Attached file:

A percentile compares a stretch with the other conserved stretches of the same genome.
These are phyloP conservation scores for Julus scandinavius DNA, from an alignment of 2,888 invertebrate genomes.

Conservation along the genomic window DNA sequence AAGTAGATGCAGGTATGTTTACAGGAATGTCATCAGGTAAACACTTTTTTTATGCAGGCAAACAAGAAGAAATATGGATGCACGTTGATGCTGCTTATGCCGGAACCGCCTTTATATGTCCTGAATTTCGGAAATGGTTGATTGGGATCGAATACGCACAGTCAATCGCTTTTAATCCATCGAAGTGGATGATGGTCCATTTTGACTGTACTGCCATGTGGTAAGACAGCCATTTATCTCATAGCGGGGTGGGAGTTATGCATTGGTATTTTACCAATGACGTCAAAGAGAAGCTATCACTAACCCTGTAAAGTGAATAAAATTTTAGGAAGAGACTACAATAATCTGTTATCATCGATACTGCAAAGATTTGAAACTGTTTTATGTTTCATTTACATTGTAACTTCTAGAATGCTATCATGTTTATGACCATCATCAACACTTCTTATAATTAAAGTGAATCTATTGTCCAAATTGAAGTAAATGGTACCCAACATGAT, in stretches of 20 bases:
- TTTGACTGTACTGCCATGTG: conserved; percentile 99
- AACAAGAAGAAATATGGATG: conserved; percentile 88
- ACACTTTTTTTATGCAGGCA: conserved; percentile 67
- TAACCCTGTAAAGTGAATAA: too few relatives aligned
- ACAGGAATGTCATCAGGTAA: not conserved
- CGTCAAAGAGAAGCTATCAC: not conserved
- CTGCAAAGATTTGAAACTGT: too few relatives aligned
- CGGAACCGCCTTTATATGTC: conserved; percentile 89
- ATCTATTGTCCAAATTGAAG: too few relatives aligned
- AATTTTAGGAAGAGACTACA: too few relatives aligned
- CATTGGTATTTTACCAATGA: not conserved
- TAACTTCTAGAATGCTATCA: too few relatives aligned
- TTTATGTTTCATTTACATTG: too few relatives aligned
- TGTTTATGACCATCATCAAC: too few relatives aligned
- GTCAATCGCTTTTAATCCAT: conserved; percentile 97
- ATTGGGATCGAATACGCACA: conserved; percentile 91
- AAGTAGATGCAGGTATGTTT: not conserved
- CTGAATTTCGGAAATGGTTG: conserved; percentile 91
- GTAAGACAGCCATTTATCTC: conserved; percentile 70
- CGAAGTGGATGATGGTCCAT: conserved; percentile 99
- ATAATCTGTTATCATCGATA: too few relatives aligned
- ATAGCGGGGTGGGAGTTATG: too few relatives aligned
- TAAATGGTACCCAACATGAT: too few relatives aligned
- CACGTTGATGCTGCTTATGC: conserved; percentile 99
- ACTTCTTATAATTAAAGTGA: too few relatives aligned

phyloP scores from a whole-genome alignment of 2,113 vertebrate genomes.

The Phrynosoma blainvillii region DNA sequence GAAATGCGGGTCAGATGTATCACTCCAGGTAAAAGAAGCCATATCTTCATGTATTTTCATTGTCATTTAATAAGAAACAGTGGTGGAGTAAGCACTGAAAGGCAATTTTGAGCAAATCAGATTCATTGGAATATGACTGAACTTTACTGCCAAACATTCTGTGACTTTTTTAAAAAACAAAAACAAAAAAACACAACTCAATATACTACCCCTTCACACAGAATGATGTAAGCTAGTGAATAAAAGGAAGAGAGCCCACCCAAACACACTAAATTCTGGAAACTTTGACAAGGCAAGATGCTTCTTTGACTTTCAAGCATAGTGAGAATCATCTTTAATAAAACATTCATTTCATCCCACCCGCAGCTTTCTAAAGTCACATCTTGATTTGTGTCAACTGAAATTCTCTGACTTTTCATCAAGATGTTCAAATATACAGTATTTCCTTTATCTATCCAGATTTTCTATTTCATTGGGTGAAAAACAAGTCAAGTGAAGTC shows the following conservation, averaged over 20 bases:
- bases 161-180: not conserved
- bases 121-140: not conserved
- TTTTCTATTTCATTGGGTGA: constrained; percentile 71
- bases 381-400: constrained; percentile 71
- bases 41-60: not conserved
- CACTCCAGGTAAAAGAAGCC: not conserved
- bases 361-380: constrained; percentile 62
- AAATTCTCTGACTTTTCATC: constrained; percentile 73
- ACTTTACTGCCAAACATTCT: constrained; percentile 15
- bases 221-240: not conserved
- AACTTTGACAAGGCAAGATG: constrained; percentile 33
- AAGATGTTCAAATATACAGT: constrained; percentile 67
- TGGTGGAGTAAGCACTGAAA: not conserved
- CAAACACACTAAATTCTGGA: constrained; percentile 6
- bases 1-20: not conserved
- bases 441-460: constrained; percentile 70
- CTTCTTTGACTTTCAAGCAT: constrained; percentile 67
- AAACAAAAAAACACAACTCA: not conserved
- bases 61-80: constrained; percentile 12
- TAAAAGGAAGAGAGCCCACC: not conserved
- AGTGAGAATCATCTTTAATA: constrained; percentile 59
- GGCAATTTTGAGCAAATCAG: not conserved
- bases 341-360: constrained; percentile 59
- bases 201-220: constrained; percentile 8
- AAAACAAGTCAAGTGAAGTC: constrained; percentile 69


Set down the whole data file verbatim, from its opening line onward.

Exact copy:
A percentile compares a stretch with the other conserved stretches of the same genome.
These are phyloP conservation scores for Julus scandinavius DNA, from an alignment of 2,888 invertebrate genomes.

Conservation along the genomic window DNA sequence AAGTAGATGCAGGTATGTTTACAGGAATGTCATCAGGTAAACACTTTTTTTATGCAGGCAAACAAGAAGAAATATGGATGCACGTTGATGCTGCTTATGCCGGAACCGCCTTTATATGTCCTGAATTTCGGAAATGGTTGATTGGGATCGAATACGCACAGTCAATCGCTTTTAATCCATCGAAGTGGATGATGGTCCATTTTGACTGTACTGCCATGTGGTAAGACAGCCATTTATCTCATAGCGGGGTGGGAGTTATGCATTGGTATTTTACCAATGACGTCAAAGAGAAGCTATCACTAACCCTGTAAAGTGAATAAAATTTTAGGAAGAGACTACAATAATCTGTTATCATCGATACTGCAAAGATTTGAAACTGTTTTATGTTTCATTTACATTGTAACTTCTAGAATGCTATCATGTTTATGACCATCATCAACACTTCTTATAATTAAAGTGAATCTATTGTCCAAATTGAAGTAAATGGTACCCAACATGAT, in stretches of 20 bases:
- TTTGACTGTACTGCCATGTG: conserved; percentile 99
- AACAAGAAGAAATATGGATG: conserved; percentile 88
- ACACTTTTTTTATGCAGGCA: conserved; percentile 67
- TAACCCTGTAAAGTGAATAA: too few relatives aligned
- ACAGGAATGTCATCAGGTAA: not conserved
- CGTCAAAGAGAAGCTATCAC: not conserved
- CTGCAAAGATTTGAAACTGT: too few relatives aligned
- CGGAACCGCCTTTATATGTC: conserved; percentile 89
- ATCTATTGTCCAAATTGAAG: too few relatives aligned
- AATTTTAGGAAGAGACTACA: too few relatives aligned
- CATTGGTATTTTACCAATGA: not conserved
- TAACTTCTAGAATGCTATCA: too few relatives aligned
- TTTATGTTTCATTTACATTG: too few relatives aligned
- TGTTTATGACCATCATCAAC: too few relatives aligned
- GTCAATCGCTTTTAATCCAT: conserved; percentile 97
- ATTGGGATCGAATACGCACA: conserved; percentile 91
- AAGTAGATGCAGGTATGTTT: not conserved
- CTGAATTTCGGAAATGGTTG: conserved; percentile 91
- GTAAGACAGCCATTTATCTC: conserved; percentile 70
- CGAAGTGGATGATGGTCCAT: conserved; percentile 99
- ATAATCTGTTATCATCGATA: too few relatives aligned
- ATAGCGGGGTGGGAGTTATG: too few relatives aligned
- TAAATGGTACCCAACATGAT: too few relatives aligned
- CACGTTGATGCTGCTTATGC: conserved; percentile 99
- ACTTCTTATAATTAAAGTGA: too few relatives aligned

phyloP scores from a whole-genome alignment of 2,113 vertebrate genomes.

The Phrynosoma blainvillii region DNA sequence GAAATGCGGGTCAGATGTATCACTCCAGGTAAAAGAAGCCATATCTTCATGTATTTTCATTGTCATTTAATAAGAAACAGTGGTGGAGTAAGCACTGAAAGGCAATTTTGAGCAAATCAGATTCATTGGAATATGACTGAACTTTACTGCCAAACATTCTGTGACTTTTTTAAAAAACAAAAACAAAAAAACACAACTCAATATACTACCCCTTCACACAGAATGATGTAAGCTAGTGAATAAAAGGAAGAGAGCCCACCCAAACACACTAAATTCTGGAAACTTTGACAAGGCAAGATGCTTCTTTGACTTTCAAGCATAGTGAGAATCATCTTTAATAAAACATTCATTTCATCCCACCCGCAGCTTTCTAAAGTCACATCTTGATTTGTGTCAACTGAAATTCTCTGACTTTTCATCAAGATGTTCAAATATACAGTATTTCCTTTATCTATCCAGATTTTCTATTTCATTGGGTGAAAAACAAGTCAAGTGAAGTC shows the following conservation, averaged over 20 bases:
- bases 161-180: not conserved
- bases 121-140: not conserved
- TTTTCTATTTCATTGGGTGA: constrained; percentile 71
- bases 381-400: constrained; percentile 71
- bases 41-60: not conserved
- CACTCCAGGTAAAAGAAGCC: not conserved
- bases 361-380: constrained; percentile 62
- AAATTCTCTGACTTTTCATC: constrained; percentile 73
- ACTTTACTGCCAAACATTCT: constrained; percentile 15
- bases 221-240: not conserved
- AACTTTGACAAGGCAAGATG: constrained; percentile 33
- AAGATGTTCAAATATACAGT: constrained; percentile 67
- TGGTGGAGTAAGCACTGAAA: not conserved
- CAAACACACTAAATTCTGGA: constrained; percentile 6
- bases 1-20: not conserved
- bases 441-460: constrained; percentile 70
- CTTCTTTGACTTTCAAGCAT: constrained; percentile 67
- AAACAAAAAAACACAACTCA: not conserved
- bases 61-80: constrained; percentile 12
- TAAAAGGAAGAGAGCCCACC: not conserved
- AGTGAGAATCATCTTTAATA: constrained; percentile 59
- GGCAATTTTGAGCAAATCAG: not conserved
- bases 341-360: constrained; percentile 59
- bases 201-220: constrained; percentile 8
- AAAACAAGTCAAGTGAAGTC: constrained; percentile 69